Set to 1080p output to assure that the player was doing all the work, the SC-BT330 spun the HQV Benchmark DVD to prove its standard definition upconversion mettle. We were off to a good start, as the fine horizontal lines were clearly visible at Marker 1 amid the Color Bars. Jaggies Test Pattern 1 (one long bar) was extremely smooth, with only a flicker of stair-stepping as the bar reached the final green-banded portion of the dial, ten degrees above and below the equator. On Test 2, the top two short bars were always smooth, save for some negligible wiggling at the ends, but the bottom bar was noticeably jagged throughout, for a "good" rating overall. Performance on the Flag Test was about average, with some noticeable issues on the undulating red and white stripes and a fair amount of detail in the background, but also a fair share of noise.
The image in the Detail Test (the roadside scene) was crisp and natural in the bricks of the bridge, and the monument, just the hard curved lines of the stairs became a little mushy toward the top, and the grass was slightly noisy. In Noise Reduction, the skies were twitchier than I've been seeing lately, with problematic mosquito noise as well. The roller coaster was blurry in the first two Motion Adaptive Noise Reduction clips, and both the sky and the shady area under the bridge in the next portion were noisy, while the railing of the bridge lacked detail. At least the name "PORTOFINO" on the back of the boat was clear.
The SC-BT330 was slower than some to lock onto 2:3 cadence of the Film Detail clip, and on the first lap in particular, just when we think the moiré has been removed from the stands, it reappears for another fraction of a second. There are stair-step edges on the angled lines of the newspaper in many of the oddball cadence tests, while the fine rings of the coffee cups and saucers show a frequent flicker. The Mixed 3:2 Film with Added Video Titles demanded about a second to make the slatted text readable in both horizontal and vertical crawls, with an unwelcome coiling effect on the guitar strings and some jaggies on the edges of the piano keys. And while this particular test is more relevant for displays than for players, I remain mostly unimpressed by the 480i-to-1080p upconversion performance of the unit.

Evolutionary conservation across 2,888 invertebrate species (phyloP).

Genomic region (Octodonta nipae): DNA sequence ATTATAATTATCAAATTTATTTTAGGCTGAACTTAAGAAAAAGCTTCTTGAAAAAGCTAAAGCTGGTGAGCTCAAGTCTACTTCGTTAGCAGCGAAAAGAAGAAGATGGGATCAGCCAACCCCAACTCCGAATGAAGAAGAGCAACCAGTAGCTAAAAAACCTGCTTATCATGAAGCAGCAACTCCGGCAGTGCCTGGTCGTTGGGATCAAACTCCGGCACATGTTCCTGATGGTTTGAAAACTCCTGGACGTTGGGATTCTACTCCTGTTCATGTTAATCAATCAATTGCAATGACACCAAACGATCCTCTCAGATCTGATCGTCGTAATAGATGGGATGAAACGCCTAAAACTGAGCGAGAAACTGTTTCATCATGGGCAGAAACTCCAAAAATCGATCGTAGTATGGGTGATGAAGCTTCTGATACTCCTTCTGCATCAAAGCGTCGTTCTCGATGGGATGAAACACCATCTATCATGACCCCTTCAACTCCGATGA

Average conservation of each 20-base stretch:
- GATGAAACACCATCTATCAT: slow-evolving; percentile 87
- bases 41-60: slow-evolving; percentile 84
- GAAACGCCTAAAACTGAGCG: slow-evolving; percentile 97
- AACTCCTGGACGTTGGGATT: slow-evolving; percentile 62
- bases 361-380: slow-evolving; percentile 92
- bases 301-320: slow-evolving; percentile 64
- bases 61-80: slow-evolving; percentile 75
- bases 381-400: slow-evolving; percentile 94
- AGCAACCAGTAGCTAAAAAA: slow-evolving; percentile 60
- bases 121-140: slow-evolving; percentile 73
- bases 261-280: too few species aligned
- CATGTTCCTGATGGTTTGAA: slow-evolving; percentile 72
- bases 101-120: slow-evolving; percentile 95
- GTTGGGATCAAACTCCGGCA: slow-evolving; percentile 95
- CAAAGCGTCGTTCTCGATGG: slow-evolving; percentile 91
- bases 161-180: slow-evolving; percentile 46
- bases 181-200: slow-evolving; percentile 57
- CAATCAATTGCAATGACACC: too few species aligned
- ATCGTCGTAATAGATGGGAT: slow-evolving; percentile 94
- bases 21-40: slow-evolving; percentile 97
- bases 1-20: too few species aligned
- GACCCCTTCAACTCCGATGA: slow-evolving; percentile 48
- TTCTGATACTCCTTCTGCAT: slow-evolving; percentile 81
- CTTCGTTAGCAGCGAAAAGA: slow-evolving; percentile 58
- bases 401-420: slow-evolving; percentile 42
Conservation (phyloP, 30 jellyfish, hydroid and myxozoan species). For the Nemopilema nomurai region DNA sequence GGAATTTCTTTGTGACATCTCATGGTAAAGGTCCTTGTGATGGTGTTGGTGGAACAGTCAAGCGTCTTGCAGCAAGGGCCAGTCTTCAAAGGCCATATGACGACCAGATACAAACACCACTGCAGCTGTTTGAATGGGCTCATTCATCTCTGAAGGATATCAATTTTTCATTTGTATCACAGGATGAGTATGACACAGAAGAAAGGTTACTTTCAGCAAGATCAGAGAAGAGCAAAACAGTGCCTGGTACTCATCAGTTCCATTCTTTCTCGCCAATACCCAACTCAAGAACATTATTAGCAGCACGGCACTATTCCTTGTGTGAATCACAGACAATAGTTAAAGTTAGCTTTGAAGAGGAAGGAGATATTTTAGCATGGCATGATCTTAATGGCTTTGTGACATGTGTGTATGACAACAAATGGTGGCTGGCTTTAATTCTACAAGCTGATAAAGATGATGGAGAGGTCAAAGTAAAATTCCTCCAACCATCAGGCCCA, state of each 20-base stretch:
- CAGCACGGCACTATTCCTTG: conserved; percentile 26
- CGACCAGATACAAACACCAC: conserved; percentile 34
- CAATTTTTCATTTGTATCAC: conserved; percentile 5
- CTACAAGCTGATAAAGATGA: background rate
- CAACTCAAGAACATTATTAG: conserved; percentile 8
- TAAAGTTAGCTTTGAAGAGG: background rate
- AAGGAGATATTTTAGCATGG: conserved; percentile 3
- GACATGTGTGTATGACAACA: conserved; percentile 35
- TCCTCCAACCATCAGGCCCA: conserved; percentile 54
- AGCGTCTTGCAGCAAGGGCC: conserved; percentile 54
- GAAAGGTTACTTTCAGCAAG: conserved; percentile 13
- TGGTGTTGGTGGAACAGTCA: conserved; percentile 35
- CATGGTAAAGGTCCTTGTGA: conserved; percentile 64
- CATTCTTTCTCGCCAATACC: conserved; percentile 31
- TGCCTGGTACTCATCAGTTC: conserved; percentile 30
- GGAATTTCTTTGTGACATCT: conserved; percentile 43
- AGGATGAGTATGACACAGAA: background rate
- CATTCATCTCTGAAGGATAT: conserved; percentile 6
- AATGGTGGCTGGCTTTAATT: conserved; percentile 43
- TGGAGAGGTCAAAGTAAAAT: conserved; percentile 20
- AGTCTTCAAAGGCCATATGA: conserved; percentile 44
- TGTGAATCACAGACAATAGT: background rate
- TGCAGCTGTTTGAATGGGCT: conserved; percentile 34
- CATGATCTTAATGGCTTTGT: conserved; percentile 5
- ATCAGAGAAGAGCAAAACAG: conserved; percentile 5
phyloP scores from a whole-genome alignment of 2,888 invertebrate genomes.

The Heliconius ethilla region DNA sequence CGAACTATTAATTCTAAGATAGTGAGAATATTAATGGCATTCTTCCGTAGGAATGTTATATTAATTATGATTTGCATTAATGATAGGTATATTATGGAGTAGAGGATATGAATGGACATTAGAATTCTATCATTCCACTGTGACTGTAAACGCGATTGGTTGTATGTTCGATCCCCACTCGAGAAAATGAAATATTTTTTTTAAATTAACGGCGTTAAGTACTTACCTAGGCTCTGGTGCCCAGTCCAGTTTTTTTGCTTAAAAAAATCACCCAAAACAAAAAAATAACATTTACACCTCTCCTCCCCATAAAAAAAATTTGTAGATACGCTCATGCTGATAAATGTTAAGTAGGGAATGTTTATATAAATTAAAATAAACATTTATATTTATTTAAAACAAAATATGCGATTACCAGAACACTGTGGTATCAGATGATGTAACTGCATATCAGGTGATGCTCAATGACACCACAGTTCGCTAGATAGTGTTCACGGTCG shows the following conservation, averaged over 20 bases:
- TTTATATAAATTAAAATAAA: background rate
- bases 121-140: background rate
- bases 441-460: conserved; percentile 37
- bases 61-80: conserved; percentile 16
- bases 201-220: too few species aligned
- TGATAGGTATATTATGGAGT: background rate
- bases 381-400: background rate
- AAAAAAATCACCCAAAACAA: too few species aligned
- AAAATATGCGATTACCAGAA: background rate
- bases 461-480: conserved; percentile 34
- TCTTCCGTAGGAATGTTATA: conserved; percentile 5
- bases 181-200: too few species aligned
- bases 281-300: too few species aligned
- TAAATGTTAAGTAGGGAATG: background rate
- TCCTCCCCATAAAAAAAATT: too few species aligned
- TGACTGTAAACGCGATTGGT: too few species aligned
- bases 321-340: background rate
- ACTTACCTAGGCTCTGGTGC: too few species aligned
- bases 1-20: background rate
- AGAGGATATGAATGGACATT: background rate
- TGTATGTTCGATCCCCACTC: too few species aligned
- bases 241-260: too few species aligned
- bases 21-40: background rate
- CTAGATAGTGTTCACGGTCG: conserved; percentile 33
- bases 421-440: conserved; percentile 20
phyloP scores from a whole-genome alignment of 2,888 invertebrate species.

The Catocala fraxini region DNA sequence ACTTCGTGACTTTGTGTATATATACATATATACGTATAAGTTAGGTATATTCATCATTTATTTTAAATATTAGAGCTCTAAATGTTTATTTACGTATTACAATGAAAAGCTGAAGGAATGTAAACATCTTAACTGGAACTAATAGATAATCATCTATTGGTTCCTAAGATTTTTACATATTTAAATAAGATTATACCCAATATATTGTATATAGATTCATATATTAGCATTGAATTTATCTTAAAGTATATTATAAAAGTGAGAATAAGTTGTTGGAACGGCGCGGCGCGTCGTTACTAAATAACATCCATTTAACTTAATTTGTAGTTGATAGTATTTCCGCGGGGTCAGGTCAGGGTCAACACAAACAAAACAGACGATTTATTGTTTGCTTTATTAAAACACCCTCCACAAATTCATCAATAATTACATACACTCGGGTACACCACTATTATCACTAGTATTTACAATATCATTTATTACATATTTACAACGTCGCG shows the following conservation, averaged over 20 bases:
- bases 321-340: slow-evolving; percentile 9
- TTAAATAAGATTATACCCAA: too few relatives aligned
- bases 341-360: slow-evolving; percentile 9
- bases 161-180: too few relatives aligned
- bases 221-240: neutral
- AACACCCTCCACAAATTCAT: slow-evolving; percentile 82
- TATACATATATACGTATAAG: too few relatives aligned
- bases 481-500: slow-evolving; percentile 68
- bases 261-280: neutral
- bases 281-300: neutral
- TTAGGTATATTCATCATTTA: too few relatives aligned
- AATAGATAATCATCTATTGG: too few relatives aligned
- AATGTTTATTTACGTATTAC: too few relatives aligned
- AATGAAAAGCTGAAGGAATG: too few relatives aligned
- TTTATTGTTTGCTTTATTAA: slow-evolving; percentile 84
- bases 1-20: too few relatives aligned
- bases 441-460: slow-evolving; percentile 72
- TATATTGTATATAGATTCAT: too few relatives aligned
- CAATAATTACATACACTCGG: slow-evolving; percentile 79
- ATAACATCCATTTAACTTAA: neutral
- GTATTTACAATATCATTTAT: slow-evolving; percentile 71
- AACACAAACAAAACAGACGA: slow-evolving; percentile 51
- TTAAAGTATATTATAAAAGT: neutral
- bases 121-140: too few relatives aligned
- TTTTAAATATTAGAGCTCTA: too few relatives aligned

Switching to native HD content on the HQV Benchmark Blu-ray to test HD de-interlacing (among other things), the HD Noise Test showed neither the sharpest (finest image detail) nor the cleanest (least video noise) I've ever seen, on either the flowers or the sailboat segments. In the Video Resolution Loss Test however, the four corner boxes--like all the fine lines on this motion-enhanced test pattern--are crisp and stable, wshowing that the unit is able to properly de-interlace both film-based and video-based content. The Diagonal Filtering "Jaggies" Test suffered from some stair-stepping on all three bars, and when they reached the lowest point of their up/down shuffle there was a brief but severe flicker on all as well.